Some say the eyes are the windows of the soul. Similarly, your skin is a window on your overall health. Through something called the gut-brain-skin axis, your skin is in constant communication with your digestive tract, and the key to good skin health may very well come down to the balance of good and bad bacteria in your gut. This is why what you eat can have such a powerful effect on the condition and appearance of your skin, and that may include even skin-cancer prevention. A 2015 paper in the Journal of Skin Cancer showed that dietary antioxidants can help prevent DNA damage and cancerous growths that can result from UV radiation. So, what would the daily menu of diet that can protect you from skin cancer look like?
Jiri Hera/Shutterstock Skip the bagels, toast, croissants, muffins, and other carb-loaded breakfast items. These foods are high on the glycemic index, which means they’re rapidly digested and turned into blood sugar, says dermatologist Whitney Bowe, MD, author of The Beauty of Dirty Skin. “High glycemic index foods are not skin-friendly,” she says. “They promote the release of an insulin-like hormone called IGF-1 (insulin-like growth factor 1), which works to reproduce and regenerate cells. But if you have too much of it, it can work against you by fueling the biological cascades that ramp up inflammation and lead to certain diseases, such as cancer, and skin disorders, such as acne.” Steel-cut oats can be a healthier breakfast choice, because it’s a low-GI food, she says. Other studies have also shown that whole grains such as oats are cancer-fighting. Here are more proven foods to help prevent cancer.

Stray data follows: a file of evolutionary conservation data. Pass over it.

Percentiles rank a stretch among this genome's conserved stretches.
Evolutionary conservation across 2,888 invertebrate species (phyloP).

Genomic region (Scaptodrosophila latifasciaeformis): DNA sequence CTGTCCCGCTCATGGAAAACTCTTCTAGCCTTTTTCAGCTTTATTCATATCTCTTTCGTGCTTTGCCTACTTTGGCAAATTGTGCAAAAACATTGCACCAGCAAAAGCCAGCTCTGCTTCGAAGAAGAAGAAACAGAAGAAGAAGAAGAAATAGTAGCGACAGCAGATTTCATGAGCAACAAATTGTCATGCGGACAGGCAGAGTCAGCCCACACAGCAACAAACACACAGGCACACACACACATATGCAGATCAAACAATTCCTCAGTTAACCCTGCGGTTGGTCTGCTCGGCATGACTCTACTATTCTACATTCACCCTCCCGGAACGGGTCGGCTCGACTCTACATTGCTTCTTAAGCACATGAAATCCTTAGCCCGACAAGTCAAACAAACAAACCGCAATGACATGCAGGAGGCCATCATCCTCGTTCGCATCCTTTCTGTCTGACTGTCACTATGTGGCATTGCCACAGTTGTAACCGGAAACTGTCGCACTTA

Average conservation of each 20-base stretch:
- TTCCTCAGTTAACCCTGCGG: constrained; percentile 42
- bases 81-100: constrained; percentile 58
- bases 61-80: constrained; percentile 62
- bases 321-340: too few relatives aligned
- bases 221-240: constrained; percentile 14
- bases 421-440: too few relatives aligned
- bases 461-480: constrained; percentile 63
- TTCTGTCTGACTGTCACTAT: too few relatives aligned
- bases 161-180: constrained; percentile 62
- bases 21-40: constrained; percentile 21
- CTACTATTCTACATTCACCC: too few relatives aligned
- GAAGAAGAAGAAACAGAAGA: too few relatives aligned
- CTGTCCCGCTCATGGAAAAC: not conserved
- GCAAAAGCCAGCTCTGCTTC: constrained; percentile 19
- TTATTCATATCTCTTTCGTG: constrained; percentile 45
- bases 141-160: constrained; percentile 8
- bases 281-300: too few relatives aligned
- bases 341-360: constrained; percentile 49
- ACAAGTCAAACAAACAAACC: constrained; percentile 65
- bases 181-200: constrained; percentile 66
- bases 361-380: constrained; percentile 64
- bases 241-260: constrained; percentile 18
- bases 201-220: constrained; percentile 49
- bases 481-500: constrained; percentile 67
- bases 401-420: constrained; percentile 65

Radu Bercan/Shutterstock A recent study showed that the composition of the skin’s microbiome, its balance of “good bacteria” vs. “bad bacteria,” may help protect against skin cancer. That’s right—just another in a long list of surprising facts everyone should memorize about skin cancer. “Researchers found that a unique strain of skin bacteria produces a chemical that kills several types of cancer cells,” Dr. Bowe says. And because our skin’s microbiome is linked to our gut microbiome, she recommends consuming probiotics, found naturally in plain yogurt, to boost the good bugs’ power. “Some strains of probiotics have been shown to protect the skin from UV damage, and other strains have been shown to repair the skin from damage already done by the sun,” Dr. Bowe says. Add fresh fruit to your Greek yogurt for flavor and cancer-fighting antioxidants, and you’ve got a healthy, satisfying breakfast.